Mercurio D. Rivera. Longing for Langalana.
The author’s going to have problems promoting this one : sending promotional emails From : Mercurio D. Rivera Subject: Longing for Langalana is a recipe for the email spam filtering plonking the email into the Definitely Spam folder ;-)
Mercurio tackles a challenging sf trope : intra-species love. And makes it more challenging by making it an unrequited live, and further more difficult by the POV being the non-human.
Fortunately, Rivera brings the story off successfully. The Wergens are sufficiently alien from humans to me the story interesting – none of this pointy-ear or slightly greenish tint being the main difference between the races. We gradually have revealed to us just how different the Wergen are – in particularly, how their long term relationships seeing one Wergen literally absorb the other.
We know, from the start as the Wergen looks back on the lost love, that it will end in tears, but just why it happens that way, and the apparent indifference of the human in the ‘relationship’ is handled well, within an overarching theme of that which we can not have.
Tim Akers. The Song.
Shortish story, more horror than SF – or, more The 3rd Alternative than Interzone, if you’re familiar with the two magazines. A man who is desperate to create the music he can hear in his mind, has an organ transplant – literally : a fluted organ transplanted into his chest. Thus enabled, he is able to get closer to that for which he has yearned.
Martin J. Gidron. Palestina.
An Alternate History set in the Middle East. The broad alternative we are given is that instead of the state of Israel being set up in 1948, there is an Arab homeland set up, which we find out through the eyes of a young Jewish girl in a transit camp. It transpires that one elderly resident, apparently mentally ill, is in fact Yitzhak Rabin, who is putting on an act whilst in fact being part of the underground. When a Jewish KGB officer sneaks in to warn of a forthcoming final solution, thie one Arab in origin, Rabin enables the young girl to escape the camp.
Doubtless if you’re familiar with the lives of either Rabin or Menachem Begin (who is referred to in the last paragraph, presumably to some effect) then you will get more out of this story that I did. The story also featured another pet irritant of mine, the word ‘atop’, which appears twice in very short time – as the girl climbs atop a rubbish heap, and then balances awkwardly atop a wall. Also, the final paragraphs switch from the girl’s viewpoint to that of Rabin, which spoils the narrative.
C.A.L. The Rising Tide.
Illustrated with pictures of a shaven-headed bare-bottomed girl, for those you who have missed out on that sort of thing since the sister-mag ‘The 3rd Alternative’ went into its cocoon a while back. A cyberpunkish action story featuring one Rayleigh Marsonnet, who we find out quickly is one of a wealthy elite, and a cold-blooded killer. The plot is quickly set up, a number of characters brought in (‘Damn you, Marsonnet!), and we quickly proceed to a finale with treachery and revelations and a shoot out thrown in. It felt to me like I’d read the first and last chapter of a 300 page book.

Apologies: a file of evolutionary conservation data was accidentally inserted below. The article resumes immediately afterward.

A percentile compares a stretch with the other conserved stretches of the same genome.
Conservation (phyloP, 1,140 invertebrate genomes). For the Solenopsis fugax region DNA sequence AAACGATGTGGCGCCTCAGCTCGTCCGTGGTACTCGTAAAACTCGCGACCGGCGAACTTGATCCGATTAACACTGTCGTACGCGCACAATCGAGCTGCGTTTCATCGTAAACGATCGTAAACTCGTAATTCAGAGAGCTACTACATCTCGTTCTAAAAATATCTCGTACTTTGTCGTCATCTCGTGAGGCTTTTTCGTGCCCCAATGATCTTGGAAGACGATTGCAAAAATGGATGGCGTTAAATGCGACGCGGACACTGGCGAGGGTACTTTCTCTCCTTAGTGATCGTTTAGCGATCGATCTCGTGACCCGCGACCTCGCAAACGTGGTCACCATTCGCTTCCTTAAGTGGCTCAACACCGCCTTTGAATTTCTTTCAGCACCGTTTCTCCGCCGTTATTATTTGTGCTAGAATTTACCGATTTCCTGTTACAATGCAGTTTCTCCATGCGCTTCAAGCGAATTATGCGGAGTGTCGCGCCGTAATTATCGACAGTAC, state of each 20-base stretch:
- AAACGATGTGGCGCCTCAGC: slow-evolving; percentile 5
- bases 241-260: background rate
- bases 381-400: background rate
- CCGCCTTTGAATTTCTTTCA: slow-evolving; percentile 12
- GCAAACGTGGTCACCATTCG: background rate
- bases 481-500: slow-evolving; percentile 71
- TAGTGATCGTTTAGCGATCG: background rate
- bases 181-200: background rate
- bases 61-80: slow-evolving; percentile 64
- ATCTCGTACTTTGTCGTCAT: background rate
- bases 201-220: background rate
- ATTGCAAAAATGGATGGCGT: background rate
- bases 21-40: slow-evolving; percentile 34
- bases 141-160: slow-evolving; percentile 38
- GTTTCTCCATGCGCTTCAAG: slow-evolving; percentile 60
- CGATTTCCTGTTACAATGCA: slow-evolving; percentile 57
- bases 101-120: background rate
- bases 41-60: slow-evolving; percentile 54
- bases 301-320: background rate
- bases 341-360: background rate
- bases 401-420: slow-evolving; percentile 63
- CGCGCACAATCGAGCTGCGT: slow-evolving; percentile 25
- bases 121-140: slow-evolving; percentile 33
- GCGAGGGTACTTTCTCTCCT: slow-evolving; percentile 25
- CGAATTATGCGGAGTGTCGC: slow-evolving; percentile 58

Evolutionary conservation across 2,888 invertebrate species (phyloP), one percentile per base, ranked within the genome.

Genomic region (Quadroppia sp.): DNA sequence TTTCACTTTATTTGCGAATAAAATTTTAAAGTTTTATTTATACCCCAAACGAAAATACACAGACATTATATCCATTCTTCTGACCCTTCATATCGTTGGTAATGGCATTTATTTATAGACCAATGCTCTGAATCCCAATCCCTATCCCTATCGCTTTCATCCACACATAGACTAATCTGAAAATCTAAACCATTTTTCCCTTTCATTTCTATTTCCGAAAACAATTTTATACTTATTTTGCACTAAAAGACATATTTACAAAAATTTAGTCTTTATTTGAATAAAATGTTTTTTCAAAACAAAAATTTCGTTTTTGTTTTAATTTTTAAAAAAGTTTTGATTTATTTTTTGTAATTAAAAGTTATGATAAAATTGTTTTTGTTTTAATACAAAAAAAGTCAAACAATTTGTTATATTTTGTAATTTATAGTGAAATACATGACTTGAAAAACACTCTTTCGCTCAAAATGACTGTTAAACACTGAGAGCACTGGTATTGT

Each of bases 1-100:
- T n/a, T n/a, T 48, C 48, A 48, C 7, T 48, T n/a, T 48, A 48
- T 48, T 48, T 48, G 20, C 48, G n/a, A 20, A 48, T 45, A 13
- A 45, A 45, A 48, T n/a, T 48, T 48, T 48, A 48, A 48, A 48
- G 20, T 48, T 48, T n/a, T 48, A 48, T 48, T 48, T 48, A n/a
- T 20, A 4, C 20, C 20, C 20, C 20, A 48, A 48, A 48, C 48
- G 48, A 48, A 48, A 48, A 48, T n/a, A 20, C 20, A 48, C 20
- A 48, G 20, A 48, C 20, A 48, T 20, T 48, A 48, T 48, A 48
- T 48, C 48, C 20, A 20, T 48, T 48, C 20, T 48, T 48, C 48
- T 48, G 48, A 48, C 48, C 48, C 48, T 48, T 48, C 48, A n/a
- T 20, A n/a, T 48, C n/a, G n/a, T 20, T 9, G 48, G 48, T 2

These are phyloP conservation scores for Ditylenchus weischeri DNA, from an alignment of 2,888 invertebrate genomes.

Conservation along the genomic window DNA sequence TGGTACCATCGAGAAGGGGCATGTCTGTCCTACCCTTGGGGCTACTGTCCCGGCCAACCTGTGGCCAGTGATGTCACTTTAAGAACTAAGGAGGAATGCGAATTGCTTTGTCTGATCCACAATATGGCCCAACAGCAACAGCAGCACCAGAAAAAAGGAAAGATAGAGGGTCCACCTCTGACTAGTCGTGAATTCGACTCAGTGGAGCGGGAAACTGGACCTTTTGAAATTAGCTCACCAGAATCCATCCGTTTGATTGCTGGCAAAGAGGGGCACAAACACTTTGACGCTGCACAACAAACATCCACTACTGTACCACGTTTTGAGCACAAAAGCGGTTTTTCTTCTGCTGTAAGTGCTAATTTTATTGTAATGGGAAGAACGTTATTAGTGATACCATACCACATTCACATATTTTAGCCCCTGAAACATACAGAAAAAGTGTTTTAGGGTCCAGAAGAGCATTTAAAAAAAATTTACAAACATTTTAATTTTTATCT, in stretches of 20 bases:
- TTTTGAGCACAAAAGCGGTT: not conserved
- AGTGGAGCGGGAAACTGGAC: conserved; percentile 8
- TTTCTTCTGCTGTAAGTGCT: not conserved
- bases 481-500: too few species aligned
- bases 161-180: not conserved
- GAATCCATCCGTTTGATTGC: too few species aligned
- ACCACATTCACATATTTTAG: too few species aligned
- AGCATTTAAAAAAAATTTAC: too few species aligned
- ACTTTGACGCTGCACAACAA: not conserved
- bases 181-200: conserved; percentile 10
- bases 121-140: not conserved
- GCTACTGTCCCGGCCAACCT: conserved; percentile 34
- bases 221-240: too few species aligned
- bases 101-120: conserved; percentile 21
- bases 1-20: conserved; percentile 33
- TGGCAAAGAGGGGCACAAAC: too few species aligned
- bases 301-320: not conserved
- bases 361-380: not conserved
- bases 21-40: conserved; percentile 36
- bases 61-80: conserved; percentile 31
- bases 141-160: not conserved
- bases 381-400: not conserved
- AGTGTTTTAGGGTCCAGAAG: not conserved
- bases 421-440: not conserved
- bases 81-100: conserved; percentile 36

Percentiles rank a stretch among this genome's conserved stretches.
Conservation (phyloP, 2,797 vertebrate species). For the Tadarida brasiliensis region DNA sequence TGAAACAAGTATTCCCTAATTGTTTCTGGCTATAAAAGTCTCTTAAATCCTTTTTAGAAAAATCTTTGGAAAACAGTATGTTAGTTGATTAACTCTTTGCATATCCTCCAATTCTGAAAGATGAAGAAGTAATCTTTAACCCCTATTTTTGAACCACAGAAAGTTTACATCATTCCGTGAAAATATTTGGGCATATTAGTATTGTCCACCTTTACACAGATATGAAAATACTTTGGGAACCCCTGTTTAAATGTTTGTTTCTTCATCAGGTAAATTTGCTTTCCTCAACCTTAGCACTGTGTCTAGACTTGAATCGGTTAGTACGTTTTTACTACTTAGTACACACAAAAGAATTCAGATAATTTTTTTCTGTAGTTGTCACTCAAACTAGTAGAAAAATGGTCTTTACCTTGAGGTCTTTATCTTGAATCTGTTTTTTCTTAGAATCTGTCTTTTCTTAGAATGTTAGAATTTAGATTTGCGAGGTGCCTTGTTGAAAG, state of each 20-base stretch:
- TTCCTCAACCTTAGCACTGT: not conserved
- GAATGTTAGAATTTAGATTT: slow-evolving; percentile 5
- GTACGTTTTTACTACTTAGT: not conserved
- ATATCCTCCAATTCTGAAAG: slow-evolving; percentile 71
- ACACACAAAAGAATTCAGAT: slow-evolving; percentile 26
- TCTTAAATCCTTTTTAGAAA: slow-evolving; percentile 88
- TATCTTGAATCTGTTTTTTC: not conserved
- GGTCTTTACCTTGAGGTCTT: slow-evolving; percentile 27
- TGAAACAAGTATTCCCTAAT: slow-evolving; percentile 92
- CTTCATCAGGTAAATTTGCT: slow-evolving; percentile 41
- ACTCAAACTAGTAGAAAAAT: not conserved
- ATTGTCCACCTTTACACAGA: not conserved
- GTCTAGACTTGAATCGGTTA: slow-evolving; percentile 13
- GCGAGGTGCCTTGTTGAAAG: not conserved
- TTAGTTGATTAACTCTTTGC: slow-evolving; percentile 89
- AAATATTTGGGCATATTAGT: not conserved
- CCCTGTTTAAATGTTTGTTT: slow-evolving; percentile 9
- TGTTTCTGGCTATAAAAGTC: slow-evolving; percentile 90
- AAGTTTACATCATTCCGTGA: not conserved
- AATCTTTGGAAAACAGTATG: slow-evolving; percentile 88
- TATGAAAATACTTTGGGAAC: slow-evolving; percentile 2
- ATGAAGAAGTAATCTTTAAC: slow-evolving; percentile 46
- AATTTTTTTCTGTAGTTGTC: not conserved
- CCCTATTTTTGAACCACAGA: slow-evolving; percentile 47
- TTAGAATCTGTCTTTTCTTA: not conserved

Jamie Barras. Summer’s End.
A much more effective short story – in which humanity is coming to terms with a higher intelligence having visited the planet, made some major changes, and evidently left. Are we as insignificant as it would appear, simply to be used in this way without any explanation. The ‘story’ features the impact of the ‘hijack’ one someone, whose pre-alien life suddenly re-asserts itself. A story which could have been a lot longer, although perhaps to little better effect.
Elizabeth Hopkinson. A Short History of the Dream Library.
Winner of the 2005 James White Award for unpublished authors, being a short humorous piece featuring one Milton Bisset, who finds himself coming to the attention of the authorities who are not best pleased with his having had a dream on loan for longer than he should have. The story is OK, without it being obvious to me as to what would have made it stand out from the other entries for the award.
- John Picacio (cover art for this issue and the Anders ‘Live Without a Net’ anthology from a while back) interviewed by Steve Badrick
- Nick Lowe reviews ‘V for Vendetta’, ‘Aeon Flux’, ‘Mirror Mask’ and ‘Alien Autopsy’
- John Clute reviews Keith Brooke’s ‘Gentopia’, Michael Cadnum’s ‘Can’t Catch Me, & Other Twice-Told Tales’, Kevin Brockmeier’s ‘The Brief History of the Dead’
- Stephanie Burgis reviews Mike Carey’s ‘The Devil You Know’
- John Howard reviews the Herbert, Herbert, Anderson ‘The Road to Dune’
- Graham Sleight reviews Stephen Jones’ ‘The Complete Chronicles of Conan’
- Niall Harrison reviews Liz Williams’ ‘Darkland’
- Jim Steel reviews Jeff Vandermeer’s ‘Shriek : an afterword’ and Geoff Ryman’s ‘The King’s Last Song’
- Iain Emsley reviews Bruce Sterling’s ‘Visionary in Residence’
- Maureen Kincaid Speller reviews Dan Simmons ‘Hyperion’ and ‘The Fall of Hyperion’
- Paul Raven reviews Vernor Vinge’s ‘Rainbow’s End’
- Sandy Auden reviews ‘Space 1889’
Rivera and Barras impress, the others won’t last long in my memory.